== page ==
1. Water is great for blending and creating a soft watercolored look.
a. Pick-up ink pad color, reinkers or even marker colored on a palette to watercolor a stamped or embossed image.
b. Use to blend watercolor pencils within a stamped image.
c. Don't use directly with chalks - use a sponge to pick up some chalk and rub on scrap paper - use the painter to pick-up this "scrap" chalk.
2. Liquid Bleach is great for bleaching out areas of your embossed image. When the image is bleached out as desired use a heat tool to dry the cardstock and stop the bleach processing. Then use markers or pastels to color your image. Try this with darker cardstocks.
3. Future Floor Wax acts as a binding agent when using Pearl Ex - simply fill the reservoir with the FFW and dip the Aqua Painter in your Pearl Ex and color your embossed image as desired. This technique is particularly gorgeous on black cardstock.
Other uses:
1. Use a water filled Aqua Painter to dampen cardstock prior to distressing.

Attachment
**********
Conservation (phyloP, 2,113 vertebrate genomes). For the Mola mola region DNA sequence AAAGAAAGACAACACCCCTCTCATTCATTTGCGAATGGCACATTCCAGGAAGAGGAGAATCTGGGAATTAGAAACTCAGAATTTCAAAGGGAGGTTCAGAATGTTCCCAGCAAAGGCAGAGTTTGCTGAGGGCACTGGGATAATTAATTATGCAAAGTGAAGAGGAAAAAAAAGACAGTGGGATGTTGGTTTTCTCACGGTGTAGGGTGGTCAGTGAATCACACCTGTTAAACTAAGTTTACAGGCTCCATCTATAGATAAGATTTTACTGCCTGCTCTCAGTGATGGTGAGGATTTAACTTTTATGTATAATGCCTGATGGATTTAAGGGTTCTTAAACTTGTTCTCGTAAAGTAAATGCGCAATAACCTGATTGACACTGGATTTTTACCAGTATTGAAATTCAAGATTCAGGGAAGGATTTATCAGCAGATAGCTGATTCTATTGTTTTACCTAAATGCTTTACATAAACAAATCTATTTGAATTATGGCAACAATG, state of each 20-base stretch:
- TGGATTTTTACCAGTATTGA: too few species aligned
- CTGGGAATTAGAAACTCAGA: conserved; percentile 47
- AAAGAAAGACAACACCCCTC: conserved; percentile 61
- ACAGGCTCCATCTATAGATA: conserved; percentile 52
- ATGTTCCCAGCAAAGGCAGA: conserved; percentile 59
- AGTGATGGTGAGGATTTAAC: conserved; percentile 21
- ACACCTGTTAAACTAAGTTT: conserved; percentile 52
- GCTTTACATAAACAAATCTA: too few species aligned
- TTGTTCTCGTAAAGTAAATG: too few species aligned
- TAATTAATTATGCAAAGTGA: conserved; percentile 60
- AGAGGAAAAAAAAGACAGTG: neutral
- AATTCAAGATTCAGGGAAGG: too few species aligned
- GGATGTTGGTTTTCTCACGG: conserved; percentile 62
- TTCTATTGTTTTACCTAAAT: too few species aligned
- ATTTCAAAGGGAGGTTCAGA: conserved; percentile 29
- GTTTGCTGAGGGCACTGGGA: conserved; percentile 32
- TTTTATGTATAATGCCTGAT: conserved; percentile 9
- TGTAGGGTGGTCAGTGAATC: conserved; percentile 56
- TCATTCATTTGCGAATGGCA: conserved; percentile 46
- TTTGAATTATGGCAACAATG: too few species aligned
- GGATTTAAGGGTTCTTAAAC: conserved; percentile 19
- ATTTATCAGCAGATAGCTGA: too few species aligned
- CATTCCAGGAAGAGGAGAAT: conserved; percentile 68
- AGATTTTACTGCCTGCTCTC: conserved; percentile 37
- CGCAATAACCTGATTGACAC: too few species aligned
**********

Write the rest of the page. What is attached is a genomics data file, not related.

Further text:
2. Reach for your water filled Aqua Painter to seal envelopes.
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Use them just like you would the blender pen... except when these run out you just refill them with water!!! I love mine. I use them at every workshop now. They are great with watercolor pencils (you use after you color with the pencils to give that more wishy-washy look to coloring) and I also Love, love, love them with the ink pad lids... shows customers how to get more "mileage" out of the colored ink pads... and they like it! You can use with refills if you are doing a lot of coloring (like for a swap) or if you want really intense colors, but for 'regular' use, I have found that if you just layer the color again from the lid ink- it does get darker & is just fine. I haven't yet tried with chalks.